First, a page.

My mom is looking for a new position for the first time in ten years because her company’s sole client has been taken over by another firm. She asked me before if I have any tips on finding a job, and I decided to list what I learned in the past few years here in the Silicon Valley:
1. Clearly Identify Your Target Job — I think this is the most difficult part of many people’s job search. Some people are changing jobs because they hate what they’re doing, and may be looking for something completely different. Some people are looking for the same job, but with different types of benefits and hours. The idea is that the job seeker needs to clearly identify the endgame for his or her job search and build a profile of the ideal job. A person can only aim when a target is clearly painted and it is a total waste of time and effort to find a job you don’t really want.
2. Network with People You Know — After you work for a few years you will probably end up with quite a few ex-coworkers. You may not know all of them very well, but there has to be a few that you are on friendly terms with. Generally I ask for the contact information of coworkers I like when they leave my company. Recently a lot of them have been connecting with me on LinkedIn or Facebook. For the people that do not use these services I record their contact information in a text file. It’s very likely that some ex-coworkers are willing to forward your resume to HR, because a lot of companies have internal referral bonuses for successful hires. The world is a very small place, and I think the first place to look for a job is through people you know. Friends and relatives are also great resources for possible jobs. You can just send out a general email to all your friends and relatives and ask if there are any available positions that would fit you. I think it is to your advantage to tap your relationships unless you don’t want your friends and relatives to know that you’re looking for a job.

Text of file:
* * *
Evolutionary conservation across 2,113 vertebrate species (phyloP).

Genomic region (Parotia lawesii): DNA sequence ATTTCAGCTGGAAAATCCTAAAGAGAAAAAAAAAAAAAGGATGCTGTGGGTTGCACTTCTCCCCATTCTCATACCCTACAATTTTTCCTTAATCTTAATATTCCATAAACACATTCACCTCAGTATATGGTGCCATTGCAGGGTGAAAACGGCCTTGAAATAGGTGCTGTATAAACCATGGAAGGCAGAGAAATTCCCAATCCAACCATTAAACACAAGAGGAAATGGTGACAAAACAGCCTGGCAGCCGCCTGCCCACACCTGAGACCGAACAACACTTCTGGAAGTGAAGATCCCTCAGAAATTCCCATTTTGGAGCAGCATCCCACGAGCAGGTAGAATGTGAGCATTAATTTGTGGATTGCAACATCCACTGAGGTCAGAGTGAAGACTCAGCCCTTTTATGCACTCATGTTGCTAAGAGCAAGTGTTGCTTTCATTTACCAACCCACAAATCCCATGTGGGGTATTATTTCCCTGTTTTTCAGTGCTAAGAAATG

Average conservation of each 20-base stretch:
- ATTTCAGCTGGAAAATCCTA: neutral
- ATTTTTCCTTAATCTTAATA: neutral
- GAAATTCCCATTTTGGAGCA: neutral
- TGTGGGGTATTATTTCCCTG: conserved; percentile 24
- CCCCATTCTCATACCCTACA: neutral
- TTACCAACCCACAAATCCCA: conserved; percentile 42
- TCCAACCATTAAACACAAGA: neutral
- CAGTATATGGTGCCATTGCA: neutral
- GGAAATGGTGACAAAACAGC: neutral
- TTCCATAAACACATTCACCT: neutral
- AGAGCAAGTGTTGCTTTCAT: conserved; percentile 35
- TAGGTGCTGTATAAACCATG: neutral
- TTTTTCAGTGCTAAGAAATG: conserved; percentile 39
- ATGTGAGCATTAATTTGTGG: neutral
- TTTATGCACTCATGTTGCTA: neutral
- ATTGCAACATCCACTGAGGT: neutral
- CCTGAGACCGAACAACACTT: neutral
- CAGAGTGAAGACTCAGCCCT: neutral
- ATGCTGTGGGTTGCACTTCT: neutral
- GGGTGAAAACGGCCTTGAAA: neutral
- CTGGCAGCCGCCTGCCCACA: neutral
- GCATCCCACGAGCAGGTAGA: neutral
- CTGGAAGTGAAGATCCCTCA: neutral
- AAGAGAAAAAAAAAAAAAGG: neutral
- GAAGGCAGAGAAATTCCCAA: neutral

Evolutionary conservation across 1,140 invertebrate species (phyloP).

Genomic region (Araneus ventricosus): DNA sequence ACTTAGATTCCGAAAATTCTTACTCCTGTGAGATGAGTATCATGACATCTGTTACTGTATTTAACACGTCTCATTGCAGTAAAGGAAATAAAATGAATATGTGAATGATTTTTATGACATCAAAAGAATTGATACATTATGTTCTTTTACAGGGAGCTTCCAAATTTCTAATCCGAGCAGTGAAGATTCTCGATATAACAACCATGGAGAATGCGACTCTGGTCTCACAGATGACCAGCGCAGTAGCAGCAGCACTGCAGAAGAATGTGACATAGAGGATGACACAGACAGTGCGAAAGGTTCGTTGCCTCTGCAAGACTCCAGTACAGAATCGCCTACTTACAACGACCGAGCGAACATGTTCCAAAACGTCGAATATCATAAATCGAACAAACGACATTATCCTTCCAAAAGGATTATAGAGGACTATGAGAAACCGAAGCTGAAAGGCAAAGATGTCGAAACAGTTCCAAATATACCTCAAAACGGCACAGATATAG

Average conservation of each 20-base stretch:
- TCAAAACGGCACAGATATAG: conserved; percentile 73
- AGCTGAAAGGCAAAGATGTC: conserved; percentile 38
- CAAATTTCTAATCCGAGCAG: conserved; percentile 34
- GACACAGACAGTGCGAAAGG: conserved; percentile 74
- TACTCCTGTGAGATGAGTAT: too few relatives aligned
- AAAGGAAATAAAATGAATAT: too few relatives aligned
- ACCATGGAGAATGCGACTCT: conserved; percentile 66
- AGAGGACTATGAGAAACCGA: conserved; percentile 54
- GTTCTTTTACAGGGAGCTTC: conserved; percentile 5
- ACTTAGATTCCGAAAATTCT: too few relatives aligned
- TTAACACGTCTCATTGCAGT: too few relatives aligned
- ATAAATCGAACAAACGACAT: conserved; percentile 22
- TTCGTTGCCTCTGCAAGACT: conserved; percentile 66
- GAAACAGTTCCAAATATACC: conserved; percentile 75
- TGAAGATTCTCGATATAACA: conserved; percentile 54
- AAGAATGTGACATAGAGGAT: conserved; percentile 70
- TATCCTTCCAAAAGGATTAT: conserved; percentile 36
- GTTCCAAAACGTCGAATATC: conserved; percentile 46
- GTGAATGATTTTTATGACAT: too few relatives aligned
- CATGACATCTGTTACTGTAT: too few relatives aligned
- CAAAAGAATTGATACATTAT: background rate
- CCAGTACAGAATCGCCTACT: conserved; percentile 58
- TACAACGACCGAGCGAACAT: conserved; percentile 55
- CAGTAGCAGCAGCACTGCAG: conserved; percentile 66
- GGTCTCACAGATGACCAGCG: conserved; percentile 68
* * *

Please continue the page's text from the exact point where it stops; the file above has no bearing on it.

3. Ignore the Bad Mercenary Recruiters — I have found that most headhunting firms that cold call me end up wasting my time. They often overstate the salary of the job they’re recruiting for and they’re more like salesmen that are trying to sell whatever person they can for a commission. Most of these “bad” recruiters don’t read your resume and do not match you to a company’s needs very well. For example, there was one day when I got three calls from three different recruiters trying to pitch the same position which I knew I was not a good candidate for. Though, many companies do hire their own internal recruiters and they are the HR department of the company. Those calls lead usually lead to fruitful interviews. So it is very important to identify where a recruiter is coming from. It is as simple as asking, “are you part of the company you’re recruiting for, or are you a recruitment firm?” There are very good independent recruiters and I have known a couple, but they really work on finding you a job that matches your needs and the jobs they present to you should already be something you’re interested in.
4. Plan Interviews Close to Each Other — I think it’s generally good to group your interviews around the same days if it is possible. The reason is that if you interview at multiple companies on approximately the same day you’re likely to receive their responses at approximately the same time. Another reason is that you may be able to use less vacation days from your current job if you schedule multiple interviews on the same day. When you get responses back around the same time you are able to make more strategic decisions on what to do next.